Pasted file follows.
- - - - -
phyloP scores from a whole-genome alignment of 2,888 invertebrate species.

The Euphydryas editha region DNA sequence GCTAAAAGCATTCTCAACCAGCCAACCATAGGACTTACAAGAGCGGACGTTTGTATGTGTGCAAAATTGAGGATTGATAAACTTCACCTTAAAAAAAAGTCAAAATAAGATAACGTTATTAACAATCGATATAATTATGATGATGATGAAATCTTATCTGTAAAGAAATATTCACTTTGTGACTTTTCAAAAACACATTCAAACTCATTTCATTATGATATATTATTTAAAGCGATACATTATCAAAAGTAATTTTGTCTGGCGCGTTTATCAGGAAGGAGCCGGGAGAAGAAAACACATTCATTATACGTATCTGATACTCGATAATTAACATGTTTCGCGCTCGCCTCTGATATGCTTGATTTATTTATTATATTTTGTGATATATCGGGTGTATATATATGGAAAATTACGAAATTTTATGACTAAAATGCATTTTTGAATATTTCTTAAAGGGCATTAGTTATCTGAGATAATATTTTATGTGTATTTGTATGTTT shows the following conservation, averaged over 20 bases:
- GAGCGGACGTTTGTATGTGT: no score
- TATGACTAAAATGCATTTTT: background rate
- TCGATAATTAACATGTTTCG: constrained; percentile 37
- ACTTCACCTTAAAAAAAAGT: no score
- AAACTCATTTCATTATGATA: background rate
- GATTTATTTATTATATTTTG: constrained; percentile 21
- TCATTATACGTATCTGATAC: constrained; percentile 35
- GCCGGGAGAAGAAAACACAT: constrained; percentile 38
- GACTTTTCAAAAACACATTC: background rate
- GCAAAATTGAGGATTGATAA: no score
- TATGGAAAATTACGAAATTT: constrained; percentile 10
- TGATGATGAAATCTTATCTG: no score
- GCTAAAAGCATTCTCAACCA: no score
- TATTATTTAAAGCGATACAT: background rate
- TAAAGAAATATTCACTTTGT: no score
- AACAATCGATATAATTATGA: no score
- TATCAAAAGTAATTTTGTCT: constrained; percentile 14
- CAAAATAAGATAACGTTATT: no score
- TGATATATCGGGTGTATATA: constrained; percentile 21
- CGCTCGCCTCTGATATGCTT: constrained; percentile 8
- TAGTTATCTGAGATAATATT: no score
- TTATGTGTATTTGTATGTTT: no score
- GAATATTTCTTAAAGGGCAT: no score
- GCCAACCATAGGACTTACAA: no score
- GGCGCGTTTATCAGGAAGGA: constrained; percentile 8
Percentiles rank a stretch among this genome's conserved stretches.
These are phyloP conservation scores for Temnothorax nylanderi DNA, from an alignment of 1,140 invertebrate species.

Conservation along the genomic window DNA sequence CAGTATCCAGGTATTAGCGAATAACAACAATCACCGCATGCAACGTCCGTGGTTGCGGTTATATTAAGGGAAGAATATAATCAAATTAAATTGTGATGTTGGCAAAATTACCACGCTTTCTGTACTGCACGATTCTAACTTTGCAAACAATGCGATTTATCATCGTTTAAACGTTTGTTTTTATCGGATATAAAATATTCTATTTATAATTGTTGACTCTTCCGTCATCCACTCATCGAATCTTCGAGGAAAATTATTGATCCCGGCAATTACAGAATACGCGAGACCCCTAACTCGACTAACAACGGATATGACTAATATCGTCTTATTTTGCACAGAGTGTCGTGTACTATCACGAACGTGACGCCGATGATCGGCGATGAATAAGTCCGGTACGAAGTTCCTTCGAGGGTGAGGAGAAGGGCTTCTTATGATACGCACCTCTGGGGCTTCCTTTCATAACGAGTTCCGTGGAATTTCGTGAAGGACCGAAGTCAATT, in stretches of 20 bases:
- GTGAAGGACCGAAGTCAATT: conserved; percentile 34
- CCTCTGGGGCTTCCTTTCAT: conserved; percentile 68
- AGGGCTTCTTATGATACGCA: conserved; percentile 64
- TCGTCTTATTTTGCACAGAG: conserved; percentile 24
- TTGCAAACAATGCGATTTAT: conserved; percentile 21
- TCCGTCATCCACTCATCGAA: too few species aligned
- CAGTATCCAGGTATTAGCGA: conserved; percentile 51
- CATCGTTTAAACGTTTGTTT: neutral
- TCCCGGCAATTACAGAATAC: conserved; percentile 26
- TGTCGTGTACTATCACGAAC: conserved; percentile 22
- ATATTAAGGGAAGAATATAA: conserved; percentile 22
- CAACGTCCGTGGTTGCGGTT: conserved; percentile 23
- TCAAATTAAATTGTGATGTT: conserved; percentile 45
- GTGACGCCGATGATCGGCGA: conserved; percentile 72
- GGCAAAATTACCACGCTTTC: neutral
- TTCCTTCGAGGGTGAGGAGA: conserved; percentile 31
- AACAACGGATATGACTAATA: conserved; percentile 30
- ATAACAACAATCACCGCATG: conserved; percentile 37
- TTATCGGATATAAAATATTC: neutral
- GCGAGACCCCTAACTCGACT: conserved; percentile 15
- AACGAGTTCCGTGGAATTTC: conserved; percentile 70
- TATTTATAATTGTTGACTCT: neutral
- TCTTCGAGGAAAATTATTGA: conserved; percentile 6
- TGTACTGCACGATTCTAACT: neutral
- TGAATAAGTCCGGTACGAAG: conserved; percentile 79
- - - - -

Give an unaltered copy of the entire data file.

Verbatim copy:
phyloP scores from a whole-genome alignment of 2,888 invertebrate species.

The Euphydryas editha region DNA sequence GCTAAAAGCATTCTCAACCAGCCAACCATAGGACTTACAAGAGCGGACGTTTGTATGTGTGCAAAATTGAGGATTGATAAACTTCACCTTAAAAAAAAGTCAAAATAAGATAACGTTATTAACAATCGATATAATTATGATGATGATGAAATCTTATCTGTAAAGAAATATTCACTTTGTGACTTTTCAAAAACACATTCAAACTCATTTCATTATGATATATTATTTAAAGCGATACATTATCAAAAGTAATTTTGTCTGGCGCGTTTATCAGGAAGGAGCCGGGAGAAGAAAACACATTCATTATACGTATCTGATACTCGATAATTAACATGTTTCGCGCTCGCCTCTGATATGCTTGATTTATTTATTATATTTTGTGATATATCGGGTGTATATATATGGAAAATTACGAAATTTTATGACTAAAATGCATTTTTGAATATTTCTTAAAGGGCATTAGTTATCTGAGATAATATTTTATGTGTATTTGTATGTTT shows the following conservation, averaged over 20 bases:
- GAGCGGACGTTTGTATGTGT: no score
- TATGACTAAAATGCATTTTT: background rate
- TCGATAATTAACATGTTTCG: constrained; percentile 37
- ACTTCACCTTAAAAAAAAGT: no score
- AAACTCATTTCATTATGATA: background rate
- GATTTATTTATTATATTTTG: constrained; percentile 21
- TCATTATACGTATCTGATAC: constrained; percentile 35
- GCCGGGAGAAGAAAACACAT: constrained; percentile 38
- GACTTTTCAAAAACACATTC: background rate
- GCAAAATTGAGGATTGATAA: no score
- TATGGAAAATTACGAAATTT: constrained; percentile 10
- TGATGATGAAATCTTATCTG: no score
- GCTAAAAGCATTCTCAACCA: no score
- TATTATTTAAAGCGATACAT: background rate
- TAAAGAAATATTCACTTTGT: no score
- AACAATCGATATAATTATGA: no score
- TATCAAAAGTAATTTTGTCT: constrained; percentile 14
- CAAAATAAGATAACGTTATT: no score
- TGATATATCGGGTGTATATA: constrained; percentile 21
- CGCTCGCCTCTGATATGCTT: constrained; percentile 8
- TAGTTATCTGAGATAATATT: no score
- TTATGTGTATTTGTATGTTT: no score
- GAATATTTCTTAAAGGGCAT: no score
- GCCAACCATAGGACTTACAA: no score
- GGCGCGTTTATCAGGAAGGA: constrained; percentile 8
Percentiles rank a stretch among this genome's conserved stretches.
These are phyloP conservation scores for Temnothorax nylanderi DNA, from an alignment of 1,140 invertebrate species.

Conservation along the genomic window DNA sequence CAGTATCCAGGTATTAGCGAATAACAACAATCACCGCATGCAACGTCCGTGGTTGCGGTTATATTAAGGGAAGAATATAATCAAATTAAATTGTGATGTTGGCAAAATTACCACGCTTTCTGTACTGCACGATTCTAACTTTGCAAACAATGCGATTTATCATCGTTTAAACGTTTGTTTTTATCGGATATAAAATATTCTATTTATAATTGTTGACTCTTCCGTCATCCACTCATCGAATCTTCGAGGAAAATTATTGATCCCGGCAATTACAGAATACGCGAGACCCCTAACTCGACTAACAACGGATATGACTAATATCGTCTTATTTTGCACAGAGTGTCGTGTACTATCACGAACGTGACGCCGATGATCGGCGATGAATAAGTCCGGTACGAAGTTCCTTCGAGGGTGAGGAGAAGGGCTTCTTATGATACGCACCTCTGGGGCTTCCTTTCATAACGAGTTCCGTGGAATTTCGTGAAGGACCGAAGTCAATT, in stretches of 20 bases:
- GTGAAGGACCGAAGTCAATT: conserved; percentile 34
- CCTCTGGGGCTTCCTTTCAT: conserved; percentile 68
- AGGGCTTCTTATGATACGCA: conserved; percentile 64
- TCGTCTTATTTTGCACAGAG: conserved; percentile 24
- TTGCAAACAATGCGATTTAT: conserved; percentile 21
- TCCGTCATCCACTCATCGAA: too few species aligned
- CAGTATCCAGGTATTAGCGA: conserved; percentile 51
- CATCGTTTAAACGTTTGTTT: neutral
- TCCCGGCAATTACAGAATAC: conserved; percentile 26
- TGTCGTGTACTATCACGAAC: conserved; percentile 22
- ATATTAAGGGAAGAATATAA: conserved; percentile 22
- CAACGTCCGTGGTTGCGGTT: conserved; percentile 23
- TCAAATTAAATTGTGATGTT: conserved; percentile 45
- GTGACGCCGATGATCGGCGA: conserved; percentile 72
- GGCAAAATTACCACGCTTTC: neutral
- TTCCTTCGAGGGTGAGGAGA: conserved; percentile 31
- AACAACGGATATGACTAATA: conserved; percentile 30
- ATAACAACAATCACCGCATG: conserved; percentile 37
- TTATCGGATATAAAATATTC: neutral
- GCGAGACCCCTAACTCGACT: conserved; percentile 15
- AACGAGTTCCGTGGAATTTC: conserved; percentile 70
- TATTTATAATTGTTGACTCT: neutral
- TCTTCGAGGAAAATTATTGA: conserved; percentile 6
- TGTACTGCACGATTCTAACT: neutral
- TGAATAAGTCCGGTACGAAG: conserved; percentile 79